Updated: Jan 27, 2020
From 'Poor Maillie's Elegy', which was written as an accompaniment to 'The Death and Dying Words of Poor Maillie', Robert Burns' tribute to his dead sheep. Maillie probably would have never broke a dyke either, "she was a sheep o' sense, An' could behave hersel' wi' mense". The North Ronaldsay sheep could've learnt a thing or two from Maillie!
According to Gilbert, Robert's younger brother, after receiving information that a ewe (yowe) had entangled herself in the tether Rabbie "set her to rights" and came up with her 'Death and Dying Words' that evening. Burns mentions sheep throughout his poetry and songs; his father had a farm and would have kept sheep, and later he kept sheep at Ellisland Farm.
And of course, sheep is essential to the Burns Supper, as a haggis. More on Burns Night later...
Olly and I returned to the section which collapsed near Westness in the recent storms to rebuild. Most of the stones which came out of the dyke were huge! When we arrived at the site there was a wee grey seal hauled out on the beach, the tide was on its way out and the sheep were still snoozing on the shore. Unlike other sheep which are diurnal (active during the day time), the North Ronaldsay sheep's biological rhythm is regulated by the tide. Following the roughly 12.4-hour transition from high to low tide and back, feeding twice a day when the seaweed is exposed by the low tide.
I had rebuilt the foundation the previous week so we got to putting the stones back up, tying it in with the neighbouring erect dyke. Not only do many hands make light work, the morale boost of having another person building is invaluable. When the section is wide enough (3 meters this time) we work seamlessly at opposite ends, moving back and forth to the middle to ensure we're tying in with each others section.
Louise at Caven, the newest "newbies" on the island, gave Olly an introduction to pre-ferment. We have been making all our own bread since coming to North Ronaldsay - not only because fresh bread is so delicious (especially when warm from the oven!), but in an effort to live more sustainably. Homemade bread requires 3 ingredients - flour, salt and yeast. The flour comes in paper bags which can be used to light our stove, or recycled, the salt is in cardboard (same uses as the paper bag), and the yeast comes in a tin pot, which can be recyled but we use them for keeping odds and ends in, such as screws, or Denttabs*
Making bread with a pre-ferment such as Poolish takes much more time to prepare than bread using the direct yeast method, however the flavour and texture of the bread is far superior and it keeps better. Not only is it more enjoyable to eat, it's better for you. The long fermentation breaks down more gluten, which can cause digestive problems. This breadmaking method was first developed in Poland during the 1840s and was later spread by Viennese bakers into Austria, and then into France, initiated the production of breads in Paris using the Poolish technique.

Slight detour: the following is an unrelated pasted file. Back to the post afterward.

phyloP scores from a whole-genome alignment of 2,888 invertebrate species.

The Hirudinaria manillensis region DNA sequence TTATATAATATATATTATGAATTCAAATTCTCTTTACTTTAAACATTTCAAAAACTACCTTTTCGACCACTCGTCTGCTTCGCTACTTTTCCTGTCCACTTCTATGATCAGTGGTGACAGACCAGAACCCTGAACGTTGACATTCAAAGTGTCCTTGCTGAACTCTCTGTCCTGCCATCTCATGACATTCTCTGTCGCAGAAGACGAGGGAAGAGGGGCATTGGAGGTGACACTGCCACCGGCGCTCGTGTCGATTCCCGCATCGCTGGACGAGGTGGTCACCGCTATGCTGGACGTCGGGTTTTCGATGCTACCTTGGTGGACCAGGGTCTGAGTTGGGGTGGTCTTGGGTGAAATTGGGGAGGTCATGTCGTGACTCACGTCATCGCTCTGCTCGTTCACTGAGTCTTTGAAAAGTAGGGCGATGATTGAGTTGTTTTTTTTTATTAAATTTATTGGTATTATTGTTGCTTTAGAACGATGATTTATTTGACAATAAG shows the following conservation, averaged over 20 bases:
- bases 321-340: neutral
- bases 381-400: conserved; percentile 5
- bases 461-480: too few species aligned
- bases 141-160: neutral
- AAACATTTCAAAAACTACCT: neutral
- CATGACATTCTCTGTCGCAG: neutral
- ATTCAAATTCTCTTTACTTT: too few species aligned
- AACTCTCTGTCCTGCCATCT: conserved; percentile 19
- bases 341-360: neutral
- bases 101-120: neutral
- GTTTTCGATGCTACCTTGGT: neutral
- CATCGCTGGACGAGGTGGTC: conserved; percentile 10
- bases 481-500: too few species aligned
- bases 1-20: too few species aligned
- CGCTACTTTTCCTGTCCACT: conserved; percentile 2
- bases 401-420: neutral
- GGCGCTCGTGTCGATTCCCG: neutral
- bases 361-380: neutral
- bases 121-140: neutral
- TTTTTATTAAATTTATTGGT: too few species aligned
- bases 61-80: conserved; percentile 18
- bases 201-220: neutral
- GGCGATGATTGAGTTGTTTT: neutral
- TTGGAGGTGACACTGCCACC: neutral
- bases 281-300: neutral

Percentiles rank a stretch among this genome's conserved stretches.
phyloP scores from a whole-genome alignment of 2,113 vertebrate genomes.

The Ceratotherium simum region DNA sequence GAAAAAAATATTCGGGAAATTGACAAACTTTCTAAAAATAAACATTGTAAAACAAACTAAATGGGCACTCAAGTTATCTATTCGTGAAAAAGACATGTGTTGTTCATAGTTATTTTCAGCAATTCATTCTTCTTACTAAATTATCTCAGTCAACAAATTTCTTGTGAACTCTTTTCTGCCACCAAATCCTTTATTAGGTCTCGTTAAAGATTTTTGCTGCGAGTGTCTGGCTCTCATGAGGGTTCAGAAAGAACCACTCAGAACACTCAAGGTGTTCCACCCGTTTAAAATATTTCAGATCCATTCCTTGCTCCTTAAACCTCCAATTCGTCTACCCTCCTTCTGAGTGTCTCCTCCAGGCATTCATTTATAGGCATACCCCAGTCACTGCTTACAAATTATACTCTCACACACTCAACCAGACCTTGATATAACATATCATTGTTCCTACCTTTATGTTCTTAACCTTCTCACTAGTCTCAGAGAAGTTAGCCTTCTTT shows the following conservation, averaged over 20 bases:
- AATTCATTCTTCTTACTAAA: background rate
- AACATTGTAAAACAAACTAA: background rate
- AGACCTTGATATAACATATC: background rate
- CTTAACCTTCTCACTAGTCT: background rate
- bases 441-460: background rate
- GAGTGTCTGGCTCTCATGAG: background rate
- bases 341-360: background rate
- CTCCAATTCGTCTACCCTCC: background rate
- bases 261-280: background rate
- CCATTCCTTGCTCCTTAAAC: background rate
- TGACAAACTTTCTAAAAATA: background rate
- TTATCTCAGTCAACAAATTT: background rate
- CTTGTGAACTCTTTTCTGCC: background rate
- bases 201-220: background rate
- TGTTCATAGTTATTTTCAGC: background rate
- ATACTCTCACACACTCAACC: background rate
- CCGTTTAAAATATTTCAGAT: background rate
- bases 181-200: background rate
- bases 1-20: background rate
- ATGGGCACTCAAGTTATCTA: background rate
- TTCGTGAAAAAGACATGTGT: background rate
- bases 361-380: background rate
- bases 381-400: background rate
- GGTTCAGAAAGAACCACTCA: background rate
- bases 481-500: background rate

On Saturday evening there was a Burns night celebration at the Community Centre. The sports hall had been transformed into a cosy room; the walls lined with tartan, a floating ceiling of paper flowers, lit by candles and globe string lights. The evening started with the haggis, carried and cooked by Winnie, piped in by Sinclair before an entertaining address by Howie Firth.
Bill Crichton gave an amazing Immortal Memory, where anecdotes from his childhood intertwined harmoniously with poems by Robert Burns and jokes which had the whole room laughing. After supper came the Toast to the Lasses by David Murdoch and the reply from his partner Maggie Hay, whose feminist take on recognition of Orcadian women in history and academia I wholeheartedly agreed with. We were treated to beautiful fiddle performances by Lesley MacLeod and North Ronaldsay's Heather Woodbridge. The room was then cleared for more music and dancing, and of course, the raffle (Olly won some lovely ladies gloves...)!
* We have switched to using Denttabs to clean our teeth with - solid toothpaste to cut down our plastic usage. Toothpaste tubes are unrecyclable. Denttabs arrive in a carboard box, the solid form means that less packaging and water is used (dramatically reducing the carbon footprint). The ones we use have flouride in (which many solid toothpastes don't) and taste like proper toothpaste. Not only are they a great environmentally friendly option, they are much kinder on my senstive skin - I suffer from eczema and dermatitis, espeically around my mouth, which is really irritated by all the foam from normal toothpastes.